Asghar Khan’s petition finally comes
up for hearing

Afzal Khan (Dateline Islamabad)
Filed on March 3, 2012

After a very long wait the petition filed by Air Marshal Asghar Khan against funds doled out by the establishment through the Inter-Services Intelligence (ISI) to a select group of anti-Benazir Bhutto politicians in 1990 finally came up for hearing before the Supreme Court on Wednesday.

The case was, however, adjourned because of absence of certain key witnesses amid warning by the Chief Justice that notices must be issued to former chief of ISI Gen. Asad Durani, and former chief of Mehran Bank Younus Habib to appear before the court in the next hearing on March 8. By his own admission, Gen. Durrani had directly delivered the money to individual politicians and groups including Pakistan Muslim League’s Nawaz Sharif as ordered by the “boss”, meaning the then army chief Gen. Mirza Aslam Beg. In turn Gen. Beg had named the ‘chief executive’ (President Ghulam Ishaq Khan) for supervising the entire exercise. Nobody thought of ethnical or legal violations of their secret proceedings. Its sinister purpose was to defeat the Pakistan People’s Party (PPP) under Benazir Bhutto in the 1990 elections. A total of Rs140 million was disbursed after Mehran Bank illegally advanced it to the ISI account. Another Rs50 million was allegedly paid to Bangladesh’s Khalida Zia to help her in polls against Hasina Wajid’s Awami League generally perceived by Pakistan’s security establishment as pro-India.

The ISI had brought together various conservative and religious parties and groups under the banner of Islami Jamhoori Ittehad (IJI) to collectively face the PPP. It effectively checked the Benazir tide in 1988 denying her absolute majority. She got 92 seats against 54 by the IJI while 102 votes were needed to form the government. In Punjab, the major battleground, the IJI got 109 seats against 105 of the PPP while 44 were elected as independent. President Ghulam Ishaq Khan withheld invitation to Benazir to try to constitute a coalition until Nawaz Sharif succeeded in luring the independents to lead the provincial government. Ishaq Khan finally dismissed Benazir government in less than two years and ordered fresh elections in 1990 for which financial support was provided to IJI politicians. Apart from that, arrangement to completely demolish the PPP was tightened by establishing an election cell in the Presidency under Gen. Rifaqat. Benazir could get only a limited number of seats from Sindh and helplessly declared that the elections were massively “stolen”. It is a shameful chapter in country’s history in which the ‘troika’ of President, prime minister and army chief joined hands to secure desired results through brazenly dubious means. Gen. Durrani and Gen. Beg acted in direct contravention of their oath and willingly obeyed illegal orders.

Asghar Khan filed a petition against the illegal disbursement of funds to the IJI politicians. Gen. Durrani in his testimony gave details of amounts given to each leader. The court reserved further action after recording initial evidence. The resurrection of the case has vindicated Supreme Court’s credentials as a neutral and independent entity not leaning against or towards any party. The court is unlikely to punish anybody but would once again expose the interference of security establishment in political matters in violation of the constitution. Imran, who has pressed for revival of the case, apparently wants to retaliate against PML-N for its campaign against him that he is being propped up by the ISI. The case will instead expose Sharif and his allies for receiving money from agencies. It will also show to the nation how the establishment operates to ensure that political system does not stabilise.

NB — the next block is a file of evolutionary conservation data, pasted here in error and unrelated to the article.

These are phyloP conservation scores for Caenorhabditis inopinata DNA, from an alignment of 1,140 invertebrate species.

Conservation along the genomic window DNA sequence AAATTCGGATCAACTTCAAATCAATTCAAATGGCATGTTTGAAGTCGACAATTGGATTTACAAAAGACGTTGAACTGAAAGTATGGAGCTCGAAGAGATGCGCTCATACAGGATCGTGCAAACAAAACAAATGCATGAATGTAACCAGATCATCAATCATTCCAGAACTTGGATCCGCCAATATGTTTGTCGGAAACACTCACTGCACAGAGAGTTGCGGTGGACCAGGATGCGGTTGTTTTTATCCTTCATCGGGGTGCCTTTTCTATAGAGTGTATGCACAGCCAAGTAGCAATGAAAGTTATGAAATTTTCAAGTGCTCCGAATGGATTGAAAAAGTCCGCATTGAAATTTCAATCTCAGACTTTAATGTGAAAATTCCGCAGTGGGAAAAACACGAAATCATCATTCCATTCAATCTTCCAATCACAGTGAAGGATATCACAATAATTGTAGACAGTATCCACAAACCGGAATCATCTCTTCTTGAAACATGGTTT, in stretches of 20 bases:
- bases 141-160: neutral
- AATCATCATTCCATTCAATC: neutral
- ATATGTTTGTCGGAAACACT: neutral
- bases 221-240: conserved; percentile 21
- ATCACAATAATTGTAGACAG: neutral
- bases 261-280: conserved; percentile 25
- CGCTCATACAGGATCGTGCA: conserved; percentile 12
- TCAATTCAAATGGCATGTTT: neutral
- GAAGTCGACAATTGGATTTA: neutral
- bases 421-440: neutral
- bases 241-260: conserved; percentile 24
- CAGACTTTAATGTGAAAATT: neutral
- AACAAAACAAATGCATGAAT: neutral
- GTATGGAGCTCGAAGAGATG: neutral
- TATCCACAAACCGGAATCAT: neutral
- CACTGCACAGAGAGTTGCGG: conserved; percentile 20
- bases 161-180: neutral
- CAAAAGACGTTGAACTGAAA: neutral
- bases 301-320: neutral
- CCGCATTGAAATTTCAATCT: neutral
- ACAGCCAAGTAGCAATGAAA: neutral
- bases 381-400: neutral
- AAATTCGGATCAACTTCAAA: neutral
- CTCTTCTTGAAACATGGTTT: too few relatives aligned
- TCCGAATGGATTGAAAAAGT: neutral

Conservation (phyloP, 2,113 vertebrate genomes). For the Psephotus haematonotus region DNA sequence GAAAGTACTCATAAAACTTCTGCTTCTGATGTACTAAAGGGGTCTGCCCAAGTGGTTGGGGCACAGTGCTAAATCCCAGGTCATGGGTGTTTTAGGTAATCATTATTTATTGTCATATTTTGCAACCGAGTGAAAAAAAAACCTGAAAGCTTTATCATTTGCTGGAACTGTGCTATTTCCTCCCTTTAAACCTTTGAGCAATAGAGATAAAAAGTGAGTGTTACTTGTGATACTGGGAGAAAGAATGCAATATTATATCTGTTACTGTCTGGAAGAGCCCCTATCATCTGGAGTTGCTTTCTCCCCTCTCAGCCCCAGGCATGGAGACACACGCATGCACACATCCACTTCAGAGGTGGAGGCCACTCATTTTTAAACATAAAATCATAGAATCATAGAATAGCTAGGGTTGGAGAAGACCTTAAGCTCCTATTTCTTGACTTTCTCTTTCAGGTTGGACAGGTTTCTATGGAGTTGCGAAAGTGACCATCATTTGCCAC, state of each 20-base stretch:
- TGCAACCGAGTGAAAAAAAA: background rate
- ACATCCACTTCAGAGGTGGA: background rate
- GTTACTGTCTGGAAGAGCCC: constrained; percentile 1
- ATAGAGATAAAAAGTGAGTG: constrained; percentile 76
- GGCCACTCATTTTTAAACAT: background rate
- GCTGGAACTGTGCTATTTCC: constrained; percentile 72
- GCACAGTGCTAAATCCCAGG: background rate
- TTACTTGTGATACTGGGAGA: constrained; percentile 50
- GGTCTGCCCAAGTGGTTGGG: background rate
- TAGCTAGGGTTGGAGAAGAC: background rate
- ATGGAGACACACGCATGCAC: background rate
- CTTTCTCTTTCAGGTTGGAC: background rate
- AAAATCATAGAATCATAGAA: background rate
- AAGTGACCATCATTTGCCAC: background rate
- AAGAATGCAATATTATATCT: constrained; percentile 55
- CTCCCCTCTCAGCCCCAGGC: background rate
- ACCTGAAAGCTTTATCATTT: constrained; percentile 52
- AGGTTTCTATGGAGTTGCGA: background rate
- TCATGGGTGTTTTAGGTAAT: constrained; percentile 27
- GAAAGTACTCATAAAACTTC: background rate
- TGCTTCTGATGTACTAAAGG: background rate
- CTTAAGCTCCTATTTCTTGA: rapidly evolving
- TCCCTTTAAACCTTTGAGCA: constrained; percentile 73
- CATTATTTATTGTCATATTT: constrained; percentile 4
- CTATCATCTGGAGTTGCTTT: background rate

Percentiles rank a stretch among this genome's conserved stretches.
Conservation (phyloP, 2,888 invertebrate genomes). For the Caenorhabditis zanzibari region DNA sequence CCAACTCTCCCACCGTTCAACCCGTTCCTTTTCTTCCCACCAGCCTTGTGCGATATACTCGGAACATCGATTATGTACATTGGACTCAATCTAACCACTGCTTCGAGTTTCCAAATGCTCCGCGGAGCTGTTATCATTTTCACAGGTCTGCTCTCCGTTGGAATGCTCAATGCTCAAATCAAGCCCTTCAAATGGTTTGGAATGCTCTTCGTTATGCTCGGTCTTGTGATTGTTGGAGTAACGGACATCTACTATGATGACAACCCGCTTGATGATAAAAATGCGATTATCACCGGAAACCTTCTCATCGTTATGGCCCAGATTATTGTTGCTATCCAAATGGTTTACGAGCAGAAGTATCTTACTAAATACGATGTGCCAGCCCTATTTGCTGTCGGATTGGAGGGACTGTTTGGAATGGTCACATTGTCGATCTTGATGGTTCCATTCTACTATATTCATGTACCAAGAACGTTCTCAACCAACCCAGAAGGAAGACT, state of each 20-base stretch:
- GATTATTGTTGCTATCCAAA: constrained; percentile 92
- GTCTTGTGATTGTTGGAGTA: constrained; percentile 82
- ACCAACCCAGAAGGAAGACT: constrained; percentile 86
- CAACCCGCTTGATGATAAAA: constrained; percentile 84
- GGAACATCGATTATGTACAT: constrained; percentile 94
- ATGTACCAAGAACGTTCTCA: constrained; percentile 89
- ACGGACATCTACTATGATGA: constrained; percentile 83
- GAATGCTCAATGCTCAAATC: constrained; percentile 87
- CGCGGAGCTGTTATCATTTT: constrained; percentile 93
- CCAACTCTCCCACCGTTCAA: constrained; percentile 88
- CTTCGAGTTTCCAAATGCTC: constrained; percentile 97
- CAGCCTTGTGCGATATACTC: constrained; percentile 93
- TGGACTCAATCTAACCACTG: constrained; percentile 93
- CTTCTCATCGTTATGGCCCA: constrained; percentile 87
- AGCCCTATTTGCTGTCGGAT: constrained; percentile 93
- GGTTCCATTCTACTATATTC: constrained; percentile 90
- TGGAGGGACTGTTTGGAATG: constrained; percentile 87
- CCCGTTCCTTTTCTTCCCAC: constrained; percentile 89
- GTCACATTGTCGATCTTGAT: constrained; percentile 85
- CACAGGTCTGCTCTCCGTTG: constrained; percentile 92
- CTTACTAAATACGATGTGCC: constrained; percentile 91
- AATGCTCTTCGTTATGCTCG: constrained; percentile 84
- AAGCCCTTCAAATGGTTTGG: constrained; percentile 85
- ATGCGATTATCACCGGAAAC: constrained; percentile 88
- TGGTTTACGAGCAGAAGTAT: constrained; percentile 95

Former ISI chief Gen. Hamid Gul unabashedly takes credit for fathering the IJI in 1988 to stem Benazir’s tide. “She would have swept the polls,” he once admitted. A weak coalition under Benazir became an easy prey for Ishaq Khan to be sent home packing within less than two years. The decade of 1990s saw similarly fragile arrangements alternating after every two years and being dispensed with by the president in collaboration with the army chief. Democracy was thus not allowed to take firm roots and was given bad name for incompetence and corruption.

The Supreme Court has been persistently dared and even criticised by the PPP for reluctance to take up the petition because it targets the security agencies and their once favourite politician Nawaz Sharif. Imran recently moved the court to revive the hearing. Theoretically such a hearing has only a historical importance and provides an opportunity for exposing Shairf. But the recourse to past history only diverts attention from real issues confronting the people.

Winston Churchill had once warned politicians: “I consider that it will be found much better by all parties to leave the past to history, especially as I propose to write that history myself.” While Imran will be able to avenge the ‘campaign of vilification’ launched against him by Nawaz Sharif’s PML-N that he is being propelled by the ISI, the PPP shall have the opportunity to expose Sharif who continues to target Asif Ali Zardari for his alleged corruption. However, if, beyond these short-term gains, the case serves a higher purpose of ensuring cleaner and untainted politics in the future, the hearing of Asghar Khan’s petition would promote a noble objective.

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